News Roundup: HD Video on iTunes, the iPod's Future, AirPort Extreme Patches, and More

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News Roundup: HD Video on iTunes, the iPod's Future, AirPort Extreme Patches, and More

I can see in HD! MacNN reports that today began offering free high-definition newscasts on the iTunes Store and its own website, making it the first news organization to do so - and the first-ever HD content to be offered on iTunes. It's not Pirates of the Caribbean, but you can view and subscribe to a selection of video news reports from a variety of sources in HD here. The segments are meant to be viewed on a widescreen HD television via the Apple TV. Here on our fast office network, we downloaded a segment called Edwards Family Values, a 248MB file, in 5 minutes. Your mileage may vary.


How long can iPods reign supreme? A NewsFactor report wonders whether Apple can sell 100 million more iPods - or if some other technology will salt its game. No one thinks a new MP3 device could knock the iPod off its pedestal, but user habits could affect the market, according to NPD Group analyst Steve Baker. "The biggest future danger to the iPod is how fast video becomes important and if cell phones become the vehicle for it. That could put the iPod at risk."


Of course, we all know that the iPod has literally cornered the MP3 market (with 72.3 percent share), and if teens were the boss of the world, Apple would have 82 percent of the market. (A quarter of those teens say they'll shell out $500 of their parents' money for an iPhone.)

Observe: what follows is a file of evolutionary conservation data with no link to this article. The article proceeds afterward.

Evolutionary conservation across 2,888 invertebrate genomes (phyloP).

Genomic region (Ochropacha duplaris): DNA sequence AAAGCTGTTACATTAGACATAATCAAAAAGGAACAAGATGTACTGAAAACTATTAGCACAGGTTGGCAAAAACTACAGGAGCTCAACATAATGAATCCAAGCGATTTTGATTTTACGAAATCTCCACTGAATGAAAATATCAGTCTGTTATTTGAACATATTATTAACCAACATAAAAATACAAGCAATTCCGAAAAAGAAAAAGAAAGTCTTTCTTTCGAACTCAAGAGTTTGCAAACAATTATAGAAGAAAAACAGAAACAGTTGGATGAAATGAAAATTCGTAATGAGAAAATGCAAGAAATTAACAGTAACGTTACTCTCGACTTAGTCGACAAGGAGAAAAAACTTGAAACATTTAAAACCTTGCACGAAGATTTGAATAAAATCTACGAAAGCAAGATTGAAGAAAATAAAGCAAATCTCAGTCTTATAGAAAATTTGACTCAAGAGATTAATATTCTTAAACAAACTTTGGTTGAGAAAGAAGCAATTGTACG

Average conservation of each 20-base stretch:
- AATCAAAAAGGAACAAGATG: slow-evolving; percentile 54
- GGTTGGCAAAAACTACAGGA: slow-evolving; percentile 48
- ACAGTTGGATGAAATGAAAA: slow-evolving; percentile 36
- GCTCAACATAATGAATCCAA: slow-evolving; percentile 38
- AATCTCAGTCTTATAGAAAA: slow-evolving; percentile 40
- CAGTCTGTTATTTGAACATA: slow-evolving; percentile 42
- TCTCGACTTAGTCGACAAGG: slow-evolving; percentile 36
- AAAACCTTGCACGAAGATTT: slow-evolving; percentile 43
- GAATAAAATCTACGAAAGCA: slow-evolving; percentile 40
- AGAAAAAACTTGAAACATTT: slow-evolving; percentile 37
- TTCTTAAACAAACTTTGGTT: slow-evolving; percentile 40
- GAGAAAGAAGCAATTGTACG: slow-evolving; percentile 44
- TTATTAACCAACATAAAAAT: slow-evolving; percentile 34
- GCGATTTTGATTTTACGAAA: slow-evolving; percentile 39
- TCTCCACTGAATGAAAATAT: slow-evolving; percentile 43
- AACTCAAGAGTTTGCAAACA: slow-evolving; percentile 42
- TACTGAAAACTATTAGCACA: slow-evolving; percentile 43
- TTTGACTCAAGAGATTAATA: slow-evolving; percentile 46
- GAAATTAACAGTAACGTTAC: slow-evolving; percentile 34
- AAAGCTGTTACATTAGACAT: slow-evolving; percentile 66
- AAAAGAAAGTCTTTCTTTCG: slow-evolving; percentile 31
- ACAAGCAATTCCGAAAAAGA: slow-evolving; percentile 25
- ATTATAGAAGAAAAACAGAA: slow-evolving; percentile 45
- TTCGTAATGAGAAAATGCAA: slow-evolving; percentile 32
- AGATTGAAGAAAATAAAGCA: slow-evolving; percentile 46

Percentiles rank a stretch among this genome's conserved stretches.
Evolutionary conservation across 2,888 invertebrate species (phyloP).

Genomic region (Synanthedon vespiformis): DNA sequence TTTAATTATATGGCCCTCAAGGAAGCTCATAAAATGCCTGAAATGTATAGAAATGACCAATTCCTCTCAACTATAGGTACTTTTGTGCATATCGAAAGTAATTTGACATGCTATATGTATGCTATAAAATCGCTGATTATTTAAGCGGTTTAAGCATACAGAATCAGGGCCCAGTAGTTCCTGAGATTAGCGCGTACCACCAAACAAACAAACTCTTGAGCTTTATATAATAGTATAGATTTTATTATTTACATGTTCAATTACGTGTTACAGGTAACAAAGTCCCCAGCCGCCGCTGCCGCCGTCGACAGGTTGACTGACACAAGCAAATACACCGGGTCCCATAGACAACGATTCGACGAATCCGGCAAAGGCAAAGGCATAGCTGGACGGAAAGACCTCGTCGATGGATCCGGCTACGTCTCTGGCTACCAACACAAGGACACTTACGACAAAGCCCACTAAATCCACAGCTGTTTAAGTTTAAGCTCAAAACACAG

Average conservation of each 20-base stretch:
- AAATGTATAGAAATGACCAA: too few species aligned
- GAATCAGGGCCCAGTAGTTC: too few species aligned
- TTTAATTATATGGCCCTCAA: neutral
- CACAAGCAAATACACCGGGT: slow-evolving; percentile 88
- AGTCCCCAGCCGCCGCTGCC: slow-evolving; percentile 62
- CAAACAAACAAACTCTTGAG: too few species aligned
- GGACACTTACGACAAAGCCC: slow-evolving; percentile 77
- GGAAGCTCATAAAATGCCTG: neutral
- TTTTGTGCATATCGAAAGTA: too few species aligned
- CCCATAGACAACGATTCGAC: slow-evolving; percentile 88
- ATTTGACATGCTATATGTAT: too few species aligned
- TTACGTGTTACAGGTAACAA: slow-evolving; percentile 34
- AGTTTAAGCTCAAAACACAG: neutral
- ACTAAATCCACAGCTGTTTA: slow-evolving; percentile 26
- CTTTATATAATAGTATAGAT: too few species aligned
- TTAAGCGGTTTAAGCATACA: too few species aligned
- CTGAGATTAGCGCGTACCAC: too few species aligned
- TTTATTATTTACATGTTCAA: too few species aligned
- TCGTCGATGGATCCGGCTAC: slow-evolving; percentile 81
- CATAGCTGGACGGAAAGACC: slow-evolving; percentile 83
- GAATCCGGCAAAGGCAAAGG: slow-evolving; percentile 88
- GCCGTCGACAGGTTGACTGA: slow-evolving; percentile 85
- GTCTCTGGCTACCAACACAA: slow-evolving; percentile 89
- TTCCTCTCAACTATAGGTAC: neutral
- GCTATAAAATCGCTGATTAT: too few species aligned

Apple patches AirPort Extreme security holes: Two potentially dangerous security flaws in the default configuration of the AirPort Extreme Base Station have been fixed. Apparently, the unit originally allowed incoming IPv6 connections, which could expose users to remote attackers. The second update fixes a hole that exposed file names on a password-protected hard drive attached to the device. Download the firmware update here.


Miss Manners, we need you in the blogosphere! In response to a call from tech publisher Tim O'Reilly's call for bloggers to embrace a code of etiquette, bloggers are up in arms. (O'Reilly was reacting, in part, to death threats against blogger Kathy Sierra.) It does seem a bit silly to expect bloggers to, you know, follow rules. And there is something to be said for the freedom to freely share one's opinion in a public forum - though, of course, the idea that threatening another human being with death should be protected speech is asinine. Just imagine what it's like to be a blogger in a land where freedom of speech - and the press - aren't protected.


DRM-free is cool, but about truly free music? A site called Goombah wants to trump EMI's DRM-free offerings by offering completely free music. As Gizmodo puts it, "'free' usually means 'totally crappy,'" but there are songs on Radio Free Goombah from bands you may have heard of, such as The Decemberists and Burning Spear. Of course, it's not all peace and love in free music land: The songs aren't offered in a set bit rate and you have to listen to the radio programming before you can download free songs.


In other news: If you want to see how Macs perform in comparison to one another, check out these stats. Roughly Drafted takes us on a walk down video-format memory lane. HP, worried that the Web is cutting down on people's need to own printers, is encouraging people to print online content - rain forests be damned! Perhaps a new camera that can detect greenhouse gases in the atmosphere will help balance this out, eco-karma-wise.




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James Aldridge

... on iTunes was the National Geographic podcast I think, and that for at least a year.



Take a look at ScreenCastOnline - they have been offering Mac education in HD format for quite some time.

A brillant, low cost education for any Mac user.


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